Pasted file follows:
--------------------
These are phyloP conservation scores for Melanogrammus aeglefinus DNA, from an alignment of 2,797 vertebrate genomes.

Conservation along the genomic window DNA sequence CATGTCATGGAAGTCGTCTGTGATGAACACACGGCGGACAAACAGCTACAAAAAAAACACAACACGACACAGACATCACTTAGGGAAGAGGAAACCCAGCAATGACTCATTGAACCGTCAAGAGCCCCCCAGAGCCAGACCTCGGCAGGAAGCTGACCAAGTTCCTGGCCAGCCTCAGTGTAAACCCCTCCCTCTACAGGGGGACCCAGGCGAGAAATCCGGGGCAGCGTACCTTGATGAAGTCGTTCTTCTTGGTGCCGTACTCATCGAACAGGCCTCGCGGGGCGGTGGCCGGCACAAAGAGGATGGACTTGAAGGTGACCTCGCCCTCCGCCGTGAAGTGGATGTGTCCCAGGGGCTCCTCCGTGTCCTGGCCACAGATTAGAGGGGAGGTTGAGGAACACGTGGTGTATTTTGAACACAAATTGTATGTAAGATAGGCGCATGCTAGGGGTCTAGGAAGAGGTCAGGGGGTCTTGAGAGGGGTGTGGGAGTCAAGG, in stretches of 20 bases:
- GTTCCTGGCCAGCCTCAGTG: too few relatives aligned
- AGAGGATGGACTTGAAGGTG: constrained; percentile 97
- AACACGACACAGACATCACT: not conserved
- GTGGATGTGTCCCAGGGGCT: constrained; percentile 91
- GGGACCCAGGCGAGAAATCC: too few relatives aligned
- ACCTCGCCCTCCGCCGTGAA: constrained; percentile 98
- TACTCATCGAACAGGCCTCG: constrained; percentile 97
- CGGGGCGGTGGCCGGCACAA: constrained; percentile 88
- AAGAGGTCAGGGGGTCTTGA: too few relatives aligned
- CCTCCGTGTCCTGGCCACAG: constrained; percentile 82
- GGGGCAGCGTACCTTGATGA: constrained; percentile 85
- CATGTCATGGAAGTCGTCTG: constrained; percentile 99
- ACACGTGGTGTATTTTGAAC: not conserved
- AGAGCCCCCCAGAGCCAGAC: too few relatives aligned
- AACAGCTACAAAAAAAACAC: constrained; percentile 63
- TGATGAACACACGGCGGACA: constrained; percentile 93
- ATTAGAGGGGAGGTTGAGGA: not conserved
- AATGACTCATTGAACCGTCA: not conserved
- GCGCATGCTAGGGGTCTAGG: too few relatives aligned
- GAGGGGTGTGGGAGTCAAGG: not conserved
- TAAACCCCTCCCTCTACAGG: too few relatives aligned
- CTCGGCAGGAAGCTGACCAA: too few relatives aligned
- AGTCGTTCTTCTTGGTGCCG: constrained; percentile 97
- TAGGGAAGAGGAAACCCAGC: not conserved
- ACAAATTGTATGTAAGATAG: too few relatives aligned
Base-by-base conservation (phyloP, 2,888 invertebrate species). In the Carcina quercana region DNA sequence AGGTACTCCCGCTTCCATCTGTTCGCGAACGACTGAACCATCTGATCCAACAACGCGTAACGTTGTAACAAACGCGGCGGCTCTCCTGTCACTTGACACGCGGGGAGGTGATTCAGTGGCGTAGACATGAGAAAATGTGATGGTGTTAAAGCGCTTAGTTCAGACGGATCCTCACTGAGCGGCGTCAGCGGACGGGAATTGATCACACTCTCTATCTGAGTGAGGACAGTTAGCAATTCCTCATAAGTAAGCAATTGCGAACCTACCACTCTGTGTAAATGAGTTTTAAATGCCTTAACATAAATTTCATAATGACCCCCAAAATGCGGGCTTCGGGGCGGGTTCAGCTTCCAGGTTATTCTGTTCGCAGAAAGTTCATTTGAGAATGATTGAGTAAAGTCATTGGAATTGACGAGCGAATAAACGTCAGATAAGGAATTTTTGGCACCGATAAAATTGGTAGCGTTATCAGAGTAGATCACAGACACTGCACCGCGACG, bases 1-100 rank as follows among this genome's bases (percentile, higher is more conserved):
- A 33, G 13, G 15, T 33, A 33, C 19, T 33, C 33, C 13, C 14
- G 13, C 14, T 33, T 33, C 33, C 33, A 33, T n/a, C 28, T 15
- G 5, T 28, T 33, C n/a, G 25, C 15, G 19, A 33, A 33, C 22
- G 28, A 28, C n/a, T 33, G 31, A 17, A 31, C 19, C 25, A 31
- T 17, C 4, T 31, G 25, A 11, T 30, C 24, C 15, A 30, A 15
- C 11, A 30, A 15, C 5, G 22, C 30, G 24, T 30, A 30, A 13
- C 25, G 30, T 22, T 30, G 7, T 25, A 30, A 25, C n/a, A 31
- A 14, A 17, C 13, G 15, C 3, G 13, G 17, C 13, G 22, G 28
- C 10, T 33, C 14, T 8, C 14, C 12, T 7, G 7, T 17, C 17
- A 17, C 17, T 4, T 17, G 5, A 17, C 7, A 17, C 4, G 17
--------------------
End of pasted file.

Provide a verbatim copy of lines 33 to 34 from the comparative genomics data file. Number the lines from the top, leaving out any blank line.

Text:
- T 17, C 4, T 31, G 25, A 11, T 30, C 24, C 15, A 30, A 15
- C 11, A 30, A 15, C 5, G 22, C 30, G 24, T 30, A 30, A 13